Cover of The Quest for Z shows the silhouette of a man running in a jungle past a giant letter "Z"When I’m on the hunt for a nonfiction picture book topic, I’m drawn to the transcendent, to the tranformative…to the hero. I think most picture book writers are! But Greg Pizzoli seems to be making his mark in the nonfiction picture book world by writing about anti-heroes. In Tricky Vic, he profiled a con-man. In The Quest for Z he tells the story of a failed explorer. And in both books, the story is utterly compelling.

The Quest for Z tells the story of Percy Fawcett’s lifelong obsession with finding a mythical city in South America. Along the way, he explored many places and had many adventures, several lovingly and in detail retold in these pages. But when he finally gathered together enough resources to set out on his ultimate quest, he simply…disappeared. Only in Pizzoli’s hands could that anti-climactic ending feels so haunting and multi-layered.

The art in this book is absolutely gorgeous. Every spread is carefully laid out with keen graphic design. The back matter includes photographs, an author’s note, and glossary, in addition to bibliographic material.

Like Tricky Vic, this book is written for older readers, but they will slurp it up in all its unsettling uncertainty. (And though I haven’t seen it, there’s also a new film about Percy Fawcett, for those who can’t leave the topic alone.)

The Quest for Z: The True Story of Explorer Percy Fawcett and a Lost City in the Amazon by Greg Pizzoli. Viking: 2017.

Children with book around a globe

I participate every Wednesday in the Nonfiction Picture Book Challenge at Kid Lit Frenzy.

Cover of book showing a young girl with gardening equipment in front of the White House, with FDR's dog Fala.This charming book tells the true story of how a little girl helped with Eleanor and Franklin Delano Roosevelt’s White House Victory garden during World War II.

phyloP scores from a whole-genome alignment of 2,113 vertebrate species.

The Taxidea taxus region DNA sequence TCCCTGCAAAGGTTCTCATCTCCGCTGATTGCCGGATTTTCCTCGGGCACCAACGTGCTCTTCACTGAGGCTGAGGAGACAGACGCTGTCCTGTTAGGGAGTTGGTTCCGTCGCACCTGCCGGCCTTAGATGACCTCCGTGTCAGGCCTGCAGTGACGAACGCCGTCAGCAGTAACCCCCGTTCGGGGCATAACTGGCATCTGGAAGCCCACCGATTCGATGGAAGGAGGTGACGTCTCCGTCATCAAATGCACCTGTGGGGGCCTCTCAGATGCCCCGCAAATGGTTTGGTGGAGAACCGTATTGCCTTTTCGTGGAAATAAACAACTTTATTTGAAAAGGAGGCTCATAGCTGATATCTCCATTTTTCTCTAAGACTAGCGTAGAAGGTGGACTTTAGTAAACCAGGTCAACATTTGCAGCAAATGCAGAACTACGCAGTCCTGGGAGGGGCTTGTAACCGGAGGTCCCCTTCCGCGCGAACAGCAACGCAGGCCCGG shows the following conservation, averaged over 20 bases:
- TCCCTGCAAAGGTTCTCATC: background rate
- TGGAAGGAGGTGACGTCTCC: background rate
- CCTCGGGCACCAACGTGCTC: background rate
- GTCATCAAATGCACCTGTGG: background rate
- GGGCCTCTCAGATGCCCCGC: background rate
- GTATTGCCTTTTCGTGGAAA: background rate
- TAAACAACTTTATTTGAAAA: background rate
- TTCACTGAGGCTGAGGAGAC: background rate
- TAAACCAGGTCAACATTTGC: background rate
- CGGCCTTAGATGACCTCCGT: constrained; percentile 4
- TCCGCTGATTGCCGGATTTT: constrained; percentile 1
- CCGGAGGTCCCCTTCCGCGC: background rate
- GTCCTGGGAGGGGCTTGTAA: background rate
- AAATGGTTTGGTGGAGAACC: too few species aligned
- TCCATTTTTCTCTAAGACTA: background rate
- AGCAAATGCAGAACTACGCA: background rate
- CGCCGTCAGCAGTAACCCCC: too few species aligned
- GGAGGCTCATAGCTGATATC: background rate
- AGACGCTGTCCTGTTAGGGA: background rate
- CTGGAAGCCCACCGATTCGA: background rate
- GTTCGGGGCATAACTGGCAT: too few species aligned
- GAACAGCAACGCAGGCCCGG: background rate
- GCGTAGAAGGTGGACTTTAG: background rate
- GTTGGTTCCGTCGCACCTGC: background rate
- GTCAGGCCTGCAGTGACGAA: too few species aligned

Diana Hopkins lived in the White House with her father, the president’s chief advisor. Eager to do her part to help the nation fight its war, Diana ended  up as the nation’s First Kid Gardener, dealing with the frustrations and disappointments any gardener knows but eventually growing a crop of vegetables for the White House staff to cook with.

The book has a very traditional picture book structure. As I watched Diana try, unsuccessfully, different ways to help the war effort before hitting on the victory garden idea, I kept being sure I was reading authorial invention. The cover says “based on a true story,” so I figured that part of the book must have been made up. But the back matter verifies that each of those experiences I had doubted actually happened. The back matter also has a wonderful photo of Diana holding Eleanor Roosevelt’s hand on the White House lawn.

The back matter explains the importance of the victory garden movement in the war effort, so it might be worth sharing at least parts of it with young readers. But the book itself would pair delightfully with an urban gardening book, like Farmer Will Allen and the Growing Table, or with another book about kids helping the war effort during World War II, like the historical fiction Knit Your Bit.

Front endpaper showing newly-planted garden in front of White House.



Back endpaper showing lush garden in front of White House.Don’t miss the delightful endpapers. The front endpapers show a newly-planted garden in front of the White House, but at the end we see the garden verdant and bursting.